Thursday, September 24, 2015

Some experience from preliminary connectivity assesments

I have been currently given the responsibility of assessing Internet infrastructure in the project areas of Changunarayan and Panauti . Evaluation of mobile Internet connectivity is a part of my role as a technologist.  I noticed an interesting gossip about poor telecom service quality at Changunarayan – people believed the poor service quality of telecom was due to signal interference between towers of different network providers.  Some of the local residents were extremely furious against the installation of a tower by WorldLink, which is an Internet service provider but not a telecom operator. I could not flatly deny such interference, because though this should not happen theoretically, malfunctioning of the towers or improper parameter settings can still lead to such undesired effects.  I did not have any specific device to test signal interference.

Today I performed tests at Panauti. So far the results indicate service quality of Ncell is superior to that of Nepal Telecom, in both areas. At Changunarayan, signal quality of Ncell was poor. I came to know from the local people that there were no towers of Ncell at Changunaryan; the signal should have come from towers at  Sankhu and other nearby locations.  In contrast, there were about eight Nepal Telecom (NTC) towers, but services quality was embarrassing. Though  NTC’s signal strength was in an acceptable range, service access delays and call drops were high, and mobile internet connectivity was terribly poor. Surprisingly, quality of Internet provided by Ncell was still better than that of NTC.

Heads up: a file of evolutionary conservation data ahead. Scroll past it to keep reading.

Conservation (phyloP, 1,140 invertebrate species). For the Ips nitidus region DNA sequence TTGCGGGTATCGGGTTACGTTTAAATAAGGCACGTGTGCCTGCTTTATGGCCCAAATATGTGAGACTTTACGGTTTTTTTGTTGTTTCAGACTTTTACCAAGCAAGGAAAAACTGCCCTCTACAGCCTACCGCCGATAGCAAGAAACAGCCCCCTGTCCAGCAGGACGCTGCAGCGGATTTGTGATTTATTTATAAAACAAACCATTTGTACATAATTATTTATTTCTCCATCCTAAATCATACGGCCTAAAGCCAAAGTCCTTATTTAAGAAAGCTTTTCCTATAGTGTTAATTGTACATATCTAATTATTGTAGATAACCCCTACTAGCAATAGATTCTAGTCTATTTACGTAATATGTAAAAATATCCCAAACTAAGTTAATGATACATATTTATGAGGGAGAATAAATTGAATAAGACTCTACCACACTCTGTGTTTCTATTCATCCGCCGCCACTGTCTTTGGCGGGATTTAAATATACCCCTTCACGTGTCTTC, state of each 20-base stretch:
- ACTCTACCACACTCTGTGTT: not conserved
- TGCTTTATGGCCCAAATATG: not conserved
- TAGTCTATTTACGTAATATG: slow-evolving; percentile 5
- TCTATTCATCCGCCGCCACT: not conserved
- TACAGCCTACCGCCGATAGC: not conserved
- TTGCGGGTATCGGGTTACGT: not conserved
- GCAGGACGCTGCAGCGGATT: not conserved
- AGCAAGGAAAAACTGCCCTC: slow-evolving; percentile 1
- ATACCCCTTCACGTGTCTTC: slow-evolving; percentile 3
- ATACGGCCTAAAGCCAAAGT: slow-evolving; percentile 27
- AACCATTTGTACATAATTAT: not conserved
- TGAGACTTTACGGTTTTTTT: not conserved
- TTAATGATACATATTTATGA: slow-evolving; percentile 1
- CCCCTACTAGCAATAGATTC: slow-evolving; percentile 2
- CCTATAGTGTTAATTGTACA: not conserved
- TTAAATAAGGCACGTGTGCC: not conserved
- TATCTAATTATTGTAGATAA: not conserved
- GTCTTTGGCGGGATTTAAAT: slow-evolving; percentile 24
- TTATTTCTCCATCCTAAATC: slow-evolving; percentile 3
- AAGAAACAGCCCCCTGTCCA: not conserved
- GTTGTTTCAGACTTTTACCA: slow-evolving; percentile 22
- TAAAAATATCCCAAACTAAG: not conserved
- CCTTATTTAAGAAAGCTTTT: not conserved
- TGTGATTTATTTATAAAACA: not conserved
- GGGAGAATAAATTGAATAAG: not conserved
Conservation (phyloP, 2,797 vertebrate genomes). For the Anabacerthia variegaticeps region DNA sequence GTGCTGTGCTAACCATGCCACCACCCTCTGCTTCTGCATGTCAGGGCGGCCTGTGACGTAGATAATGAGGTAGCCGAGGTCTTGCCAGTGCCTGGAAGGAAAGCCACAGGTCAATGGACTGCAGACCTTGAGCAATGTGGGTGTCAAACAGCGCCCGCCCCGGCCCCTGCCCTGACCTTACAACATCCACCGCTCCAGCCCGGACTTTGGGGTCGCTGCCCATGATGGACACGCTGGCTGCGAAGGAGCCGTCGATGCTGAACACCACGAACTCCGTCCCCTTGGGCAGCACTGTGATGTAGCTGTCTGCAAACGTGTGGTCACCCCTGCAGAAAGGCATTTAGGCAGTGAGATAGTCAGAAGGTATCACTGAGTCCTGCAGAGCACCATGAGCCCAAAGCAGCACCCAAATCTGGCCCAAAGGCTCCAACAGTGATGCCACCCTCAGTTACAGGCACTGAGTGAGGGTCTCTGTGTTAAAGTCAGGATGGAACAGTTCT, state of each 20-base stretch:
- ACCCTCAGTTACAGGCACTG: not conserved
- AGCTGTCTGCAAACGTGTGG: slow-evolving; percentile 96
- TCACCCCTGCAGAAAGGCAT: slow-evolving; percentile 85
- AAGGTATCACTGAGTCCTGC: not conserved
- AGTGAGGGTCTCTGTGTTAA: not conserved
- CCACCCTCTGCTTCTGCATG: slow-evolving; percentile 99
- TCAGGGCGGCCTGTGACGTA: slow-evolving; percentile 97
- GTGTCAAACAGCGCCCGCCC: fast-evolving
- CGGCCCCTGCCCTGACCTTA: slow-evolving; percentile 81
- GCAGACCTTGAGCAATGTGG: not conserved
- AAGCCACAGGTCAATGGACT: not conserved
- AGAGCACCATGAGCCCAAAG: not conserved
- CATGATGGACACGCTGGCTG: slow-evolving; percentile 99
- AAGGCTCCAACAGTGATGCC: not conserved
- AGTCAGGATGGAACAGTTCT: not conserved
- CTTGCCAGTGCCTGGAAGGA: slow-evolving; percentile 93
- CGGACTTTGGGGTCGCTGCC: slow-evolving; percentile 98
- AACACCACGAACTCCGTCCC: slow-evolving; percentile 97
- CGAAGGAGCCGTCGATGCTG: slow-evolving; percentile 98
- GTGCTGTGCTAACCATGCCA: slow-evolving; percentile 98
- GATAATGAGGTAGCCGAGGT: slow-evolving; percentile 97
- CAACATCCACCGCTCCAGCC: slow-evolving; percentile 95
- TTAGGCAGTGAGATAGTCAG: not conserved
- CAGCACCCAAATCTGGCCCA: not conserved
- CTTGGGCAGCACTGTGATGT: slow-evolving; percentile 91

My experience shows wherever Ncell’s signal quality is better, its Internet service is better. This is not true with NTC. But the managing director of NTC claims 

"In the present competitive scenario, Nepal Telecom is the only service provider that has been providing rich and quality network services at affordable price throughout the country. " (

The claim appears as a joke. It is a serious question why NTC, a government owned company having a superb infrastructure, is not providing quality service.

Tuesday, September 8, 2015

Call for Abstracts: Seventh Annual Media Research Conference - 2016 - Kathmandu, Nepal

Media Research Conferences hope to augment critical and interdisciplinary discussions on various aspects of Nepali media. The sixth edition was jointly organized by Martin Chautari and Department of Languages and Mass Communication, Kathmandu University. Diffusion of new technologies has always been linked with development and considered instrumental for a global partnership. The seventh edition focuses on broadband Internet as one such technology for South Asia. The conference is an opportunity for researchers to come together and discuss the key issues we are facing today and provoke discussions, on the following theme.